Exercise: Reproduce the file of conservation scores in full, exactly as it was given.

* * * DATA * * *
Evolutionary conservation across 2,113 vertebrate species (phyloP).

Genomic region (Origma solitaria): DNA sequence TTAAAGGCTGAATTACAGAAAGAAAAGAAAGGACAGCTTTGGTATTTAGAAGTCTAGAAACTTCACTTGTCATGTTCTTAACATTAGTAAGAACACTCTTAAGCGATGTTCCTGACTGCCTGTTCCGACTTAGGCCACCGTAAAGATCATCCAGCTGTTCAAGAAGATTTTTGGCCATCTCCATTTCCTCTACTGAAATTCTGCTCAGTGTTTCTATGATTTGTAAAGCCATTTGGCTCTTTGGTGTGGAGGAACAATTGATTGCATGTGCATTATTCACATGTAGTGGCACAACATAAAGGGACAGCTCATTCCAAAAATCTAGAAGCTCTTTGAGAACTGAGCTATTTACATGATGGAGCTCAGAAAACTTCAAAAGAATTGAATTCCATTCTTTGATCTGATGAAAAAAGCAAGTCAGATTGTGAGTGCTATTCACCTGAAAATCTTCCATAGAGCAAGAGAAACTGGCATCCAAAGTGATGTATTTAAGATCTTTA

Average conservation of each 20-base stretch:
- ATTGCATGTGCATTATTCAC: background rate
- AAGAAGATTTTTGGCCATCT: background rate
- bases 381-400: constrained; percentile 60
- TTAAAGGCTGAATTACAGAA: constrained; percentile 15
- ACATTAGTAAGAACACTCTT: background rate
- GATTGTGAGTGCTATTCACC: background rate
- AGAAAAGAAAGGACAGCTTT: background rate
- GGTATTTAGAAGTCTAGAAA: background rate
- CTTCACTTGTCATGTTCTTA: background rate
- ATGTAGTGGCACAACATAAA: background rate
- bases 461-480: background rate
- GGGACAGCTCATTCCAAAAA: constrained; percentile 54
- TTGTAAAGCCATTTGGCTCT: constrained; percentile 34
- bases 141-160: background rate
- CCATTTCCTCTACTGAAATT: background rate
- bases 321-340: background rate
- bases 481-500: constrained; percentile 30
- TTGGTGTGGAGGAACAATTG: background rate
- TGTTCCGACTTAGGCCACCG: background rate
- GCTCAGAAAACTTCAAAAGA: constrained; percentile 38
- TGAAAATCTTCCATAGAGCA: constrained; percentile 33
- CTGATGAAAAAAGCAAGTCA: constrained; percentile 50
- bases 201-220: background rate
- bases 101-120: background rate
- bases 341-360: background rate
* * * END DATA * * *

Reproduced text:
Evolutionary conservation across 2,113 vertebrate species (phyloP).

Genomic region (Origma solitaria): DNA sequence TTAAAGGCTGAATTACAGAAAGAAAAGAAAGGACAGCTTTGGTATTTAGAAGTCTAGAAACTTCACTTGTCATGTTCTTAACATTAGTAAGAACACTCTTAAGCGATGTTCCTGACTGCCTGTTCCGACTTAGGCCACCGTAAAGATCATCCAGCTGTTCAAGAAGATTTTTGGCCATCTCCATTTCCTCTACTGAAATTCTGCTCAGTGTTTCTATGATTTGTAAAGCCATTTGGCTCTTTGGTGTGGAGGAACAATTGATTGCATGTGCATTATTCACATGTAGTGGCACAACATAAAGGGACAGCTCATTCCAAAAATCTAGAAGCTCTTTGAGAACTGAGCTATTTACATGATGGAGCTCAGAAAACTTCAAAAGAATTGAATTCCATTCTTTGATCTGATGAAAAAAGCAAGTCAGATTGTGAGTGCTATTCACCTGAAAATCTTCCATAGAGCAAGAGAAACTGGCATCCAAAGTGATGTATTTAAGATCTTTA

Average conservation of each 20-base stretch:
- ATTGCATGTGCATTATTCAC: background rate
- AAGAAGATTTTTGGCCATCT: background rate
- bases 381-400: constrained; percentile 60
- TTAAAGGCTGAATTACAGAA: constrained; percentile 15
- ACATTAGTAAGAACACTCTT: background rate
- GATTGTGAGTGCTATTCACC: background rate
- AGAAAAGAAAGGACAGCTTT: background rate
- GGTATTTAGAAGTCTAGAAA: background rate
- CTTCACTTGTCATGTTCTTA: background rate
- ATGTAGTGGCACAACATAAA: background rate
- bases 461-480: background rate
- GGGACAGCTCATTCCAAAAA: constrained; percentile 54
- TTGTAAAGCCATTTGGCTCT: constrained; percentile 34
- bases 141-160: background rate
- CCATTTCCTCTACTGAAATT: background rate
- bases 321-340: background rate
- bases 481-500: constrained; percentile 30
- TTGGTGTGGAGGAACAATTG: background rate
- TGTTCCGACTTAGGCCACCG: background rate
- GCTCAGAAAACTTCAAAAGA: constrained; percentile 38
- TGAAAATCTTCCATAGAGCA: constrained; percentile 33
- CTGATGAAAAAAGCAAGTCA: constrained; percentile 50
- bases 201-220: background rate
- bases 101-120: background rate
- bases 341-360: background rate